I am not talking here about truly bad teaching, the kind that fails to engage learners and also fails to produce improvements. I’m talking about teaching that sounds good, looks good, feels good — but does not create changes in knowledge or behavior. Pseudo-teaching is the heroic, lecture-driven, charismatic, rah-rah kind of training, that sadly fails to connect with individual learners’ needs and requirements, avoids questions from the learners, does not challenge the learners to change, and as a consequence fails to produce improvements, just like bad teaching. It’s fun, but it does not work.

When I read this blog post about pseudo-teaching, I felt the author expressed just what I feel about what good teaching should be:

  • just-in-time
  • attuned to the needs to the learners
  • a conversation with the learners, not a one-way lecture
  • oriented towards the details of good performance
  • task-based and results-oriented, not a showcase of the instructor/teacher/coach

The goal of good teaching is to help learners change. We all love a showy instructor, but the goal remains to encourage behavior change. That’s the philosophy behind the FT Works workshops, where no pseudo-teaching is allowed.

(Incidentally, we are booking into February, so if you want to experience real teaching and real behavior change, talk to us today.)

Collective Time Management

The June 2014 issue of the Harvard Business Review includes an interesting article about collective time management that contrasts approaches that different teams are using to

  • allow more flexible schedules
  • prevent turnover due to excessive work hours
  • manage interruptions

The approaches range from structured time off to predefined no-interruption and no-meeting times. One example cited is truly pitiful, the ability to unplug completely one night a week, but others are significant, allowing team members to designate half-days off during normal work hours. Interestingly, all the initiatives reported in the article were successful in boosting productivity and job satisfaction. The moral of the story is that each team is different and should select the program that fits its unique needs.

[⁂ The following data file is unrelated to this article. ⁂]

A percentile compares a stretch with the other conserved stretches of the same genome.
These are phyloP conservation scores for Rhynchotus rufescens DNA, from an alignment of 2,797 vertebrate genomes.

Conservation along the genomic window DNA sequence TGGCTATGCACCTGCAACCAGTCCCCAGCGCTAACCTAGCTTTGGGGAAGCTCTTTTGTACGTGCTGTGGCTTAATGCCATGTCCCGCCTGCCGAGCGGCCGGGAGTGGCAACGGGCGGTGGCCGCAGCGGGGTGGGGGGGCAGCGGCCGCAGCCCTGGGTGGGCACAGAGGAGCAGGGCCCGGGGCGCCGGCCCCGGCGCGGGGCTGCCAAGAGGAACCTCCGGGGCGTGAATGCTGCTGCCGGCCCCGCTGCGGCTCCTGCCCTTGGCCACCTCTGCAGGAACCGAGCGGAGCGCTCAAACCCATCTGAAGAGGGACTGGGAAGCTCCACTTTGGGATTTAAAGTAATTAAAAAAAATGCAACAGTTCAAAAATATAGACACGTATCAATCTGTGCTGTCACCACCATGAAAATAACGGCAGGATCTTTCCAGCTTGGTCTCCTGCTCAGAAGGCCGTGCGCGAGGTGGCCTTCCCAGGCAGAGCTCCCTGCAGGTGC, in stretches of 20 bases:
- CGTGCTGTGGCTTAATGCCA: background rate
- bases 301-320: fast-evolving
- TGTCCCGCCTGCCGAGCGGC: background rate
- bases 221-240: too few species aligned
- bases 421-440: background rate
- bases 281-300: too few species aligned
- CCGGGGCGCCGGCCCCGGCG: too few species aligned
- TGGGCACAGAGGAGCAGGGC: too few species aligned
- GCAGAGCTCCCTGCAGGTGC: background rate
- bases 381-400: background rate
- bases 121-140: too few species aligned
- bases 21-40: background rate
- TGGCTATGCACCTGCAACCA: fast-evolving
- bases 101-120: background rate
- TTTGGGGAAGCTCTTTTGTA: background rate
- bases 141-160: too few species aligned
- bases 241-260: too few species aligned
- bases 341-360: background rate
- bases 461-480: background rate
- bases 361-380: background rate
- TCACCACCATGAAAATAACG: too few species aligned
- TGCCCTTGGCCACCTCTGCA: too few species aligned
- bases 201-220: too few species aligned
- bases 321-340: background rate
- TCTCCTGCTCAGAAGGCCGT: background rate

My (very small) team fully subscribes to the set-your-own-schedule approach. What are you doing for collective time management?

The FT Word – October 2014

The FT Word

The FT Word is a free monthly newsletter with support management tips. To subscribe, click here. The subscription list is absolutely confidential; we never sell, rent, or give information about our subscribers.


to the September 2014 edition of the FT Word. Topics for this month:

  • 30 reasons why customers churn — hence thirty ways to kickstart your big data analysis
  • Managing the Invisibles.  Employees who shun the limelight abound in support organizations; learn to manage them
  • A new e-book! Smarter Customer Success – from strategy to implementation
  • And a quote about big data: There are a lot of small data problems that occur in big data. They don’t disappear because you’ve got lots of the stuff. They get worse.” David Spiegelhalter

FT Works in the News

A new e-book: Smarter Customer Success – From Strategy to Implementation